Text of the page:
They can take our lives, but they’ll never take our … pensions?

John Griffin

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Anyone who is still paying attention to the Scottish independence “debate” may have noticed that it hit a new nadir a few weeks ago, when the UK government suggested that Scottish independence would result in higher mobile phone bills north of the border.

Maybe they had visions of a still-United Kingdom a few decades into the future, when a politically-conscious young Nigel from Auchtermuchty asks his father why his grandad Angus and granny Morag had voted against independence, and is told “Well son, it was a chance that only comes up every few centuries and may never come up again, for the people to change the destiny of this historic land, this land of legends, almost mythical in its haunting beauty, this land of Wallace, of Burns, of The Krankies, but the prospect of paying a few extra pence for mobile phone roaming charges in England was just too much to bear, so we stuck with the Union.  Now, eat up your jellied eels”.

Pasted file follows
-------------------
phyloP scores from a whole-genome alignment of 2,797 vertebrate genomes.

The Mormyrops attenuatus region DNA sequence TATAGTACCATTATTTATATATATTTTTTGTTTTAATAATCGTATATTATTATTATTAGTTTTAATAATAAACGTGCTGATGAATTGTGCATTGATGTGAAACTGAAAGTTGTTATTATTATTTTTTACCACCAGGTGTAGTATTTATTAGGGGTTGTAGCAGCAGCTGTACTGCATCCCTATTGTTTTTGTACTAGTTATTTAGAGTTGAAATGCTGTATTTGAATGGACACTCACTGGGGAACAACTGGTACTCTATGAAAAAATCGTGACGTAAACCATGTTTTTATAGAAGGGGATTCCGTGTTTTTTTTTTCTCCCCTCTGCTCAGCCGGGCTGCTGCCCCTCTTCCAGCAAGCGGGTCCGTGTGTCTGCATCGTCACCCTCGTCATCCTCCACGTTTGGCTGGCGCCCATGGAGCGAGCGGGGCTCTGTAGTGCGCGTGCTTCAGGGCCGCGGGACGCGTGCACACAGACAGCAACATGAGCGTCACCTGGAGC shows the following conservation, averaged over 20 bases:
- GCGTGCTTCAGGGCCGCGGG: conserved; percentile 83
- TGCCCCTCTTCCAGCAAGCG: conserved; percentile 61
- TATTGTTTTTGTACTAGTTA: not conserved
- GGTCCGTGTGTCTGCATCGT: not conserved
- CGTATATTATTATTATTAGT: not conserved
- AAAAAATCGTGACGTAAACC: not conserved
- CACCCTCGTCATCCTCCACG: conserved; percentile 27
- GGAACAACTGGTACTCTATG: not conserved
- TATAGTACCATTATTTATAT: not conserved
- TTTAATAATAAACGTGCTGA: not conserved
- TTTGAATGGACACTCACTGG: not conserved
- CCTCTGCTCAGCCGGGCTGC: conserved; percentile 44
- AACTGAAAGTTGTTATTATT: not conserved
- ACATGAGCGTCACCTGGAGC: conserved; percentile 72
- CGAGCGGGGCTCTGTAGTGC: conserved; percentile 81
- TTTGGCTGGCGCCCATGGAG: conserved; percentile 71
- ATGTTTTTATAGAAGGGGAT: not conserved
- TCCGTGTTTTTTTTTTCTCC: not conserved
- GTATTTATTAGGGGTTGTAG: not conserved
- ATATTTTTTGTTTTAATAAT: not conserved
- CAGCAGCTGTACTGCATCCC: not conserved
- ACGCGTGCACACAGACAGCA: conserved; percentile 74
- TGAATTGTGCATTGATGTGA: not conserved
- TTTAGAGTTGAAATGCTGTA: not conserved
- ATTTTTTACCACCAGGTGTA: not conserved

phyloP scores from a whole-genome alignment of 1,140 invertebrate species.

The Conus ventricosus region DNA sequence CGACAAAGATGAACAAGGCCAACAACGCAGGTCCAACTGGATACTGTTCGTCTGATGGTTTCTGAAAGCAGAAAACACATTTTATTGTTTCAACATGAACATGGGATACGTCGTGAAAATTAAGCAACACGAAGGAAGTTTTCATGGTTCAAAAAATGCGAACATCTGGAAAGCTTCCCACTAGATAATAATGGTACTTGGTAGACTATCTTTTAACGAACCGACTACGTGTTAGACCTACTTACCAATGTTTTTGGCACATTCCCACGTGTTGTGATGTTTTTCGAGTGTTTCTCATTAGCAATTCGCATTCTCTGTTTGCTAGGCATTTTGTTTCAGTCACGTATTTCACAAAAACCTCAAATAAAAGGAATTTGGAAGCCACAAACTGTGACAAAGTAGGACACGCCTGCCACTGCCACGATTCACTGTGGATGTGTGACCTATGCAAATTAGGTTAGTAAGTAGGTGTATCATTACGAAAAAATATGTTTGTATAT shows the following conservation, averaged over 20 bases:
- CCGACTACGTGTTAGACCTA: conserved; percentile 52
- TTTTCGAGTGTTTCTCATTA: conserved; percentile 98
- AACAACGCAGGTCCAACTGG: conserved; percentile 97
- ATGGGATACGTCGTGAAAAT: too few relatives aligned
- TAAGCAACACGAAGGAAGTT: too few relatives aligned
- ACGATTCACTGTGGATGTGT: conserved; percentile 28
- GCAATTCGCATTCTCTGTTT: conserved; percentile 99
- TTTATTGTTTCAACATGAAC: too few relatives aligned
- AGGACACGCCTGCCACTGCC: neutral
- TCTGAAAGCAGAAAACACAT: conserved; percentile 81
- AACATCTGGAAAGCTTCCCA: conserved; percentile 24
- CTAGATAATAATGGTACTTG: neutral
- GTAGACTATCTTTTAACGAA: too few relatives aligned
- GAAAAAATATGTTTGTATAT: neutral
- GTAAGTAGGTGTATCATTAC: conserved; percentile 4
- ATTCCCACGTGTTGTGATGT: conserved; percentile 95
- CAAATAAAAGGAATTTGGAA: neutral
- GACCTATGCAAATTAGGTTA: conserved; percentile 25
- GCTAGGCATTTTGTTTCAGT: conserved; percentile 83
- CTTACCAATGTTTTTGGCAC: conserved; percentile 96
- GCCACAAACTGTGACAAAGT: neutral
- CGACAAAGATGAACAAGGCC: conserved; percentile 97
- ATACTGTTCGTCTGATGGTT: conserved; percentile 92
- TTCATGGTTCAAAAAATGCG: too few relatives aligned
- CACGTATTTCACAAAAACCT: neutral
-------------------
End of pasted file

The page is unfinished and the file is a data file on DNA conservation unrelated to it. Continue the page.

More seriously (but not much more), there are reports of impending doom for UK pensions, should Scotland choose independence, following an ICAS report in April, which was measured and balanced but which appears to have provoked mild hysteria in some quarters.  The report raised valid concerns e.g about solvency issues for cross-border schemes, and about the need for a Scottish PPF, and there is no doubt that all of these issues will need to be addressed in the unlikely event of a “Yes to independence” vote; but we possibly didn’t need the scare-stories about (current) UK pension schemes having to immediately find upwards of £250bn to make their schemes fully funded.  The reality, as with all “big problems”, is that they will be dealt with.

Everyone with a passing interest in pensions knows that there are more than enough real pensions problems to deal with now, without involving Scottish independence; and anyone who wants to have a serious debate about Scottish independence should stick to the real issues.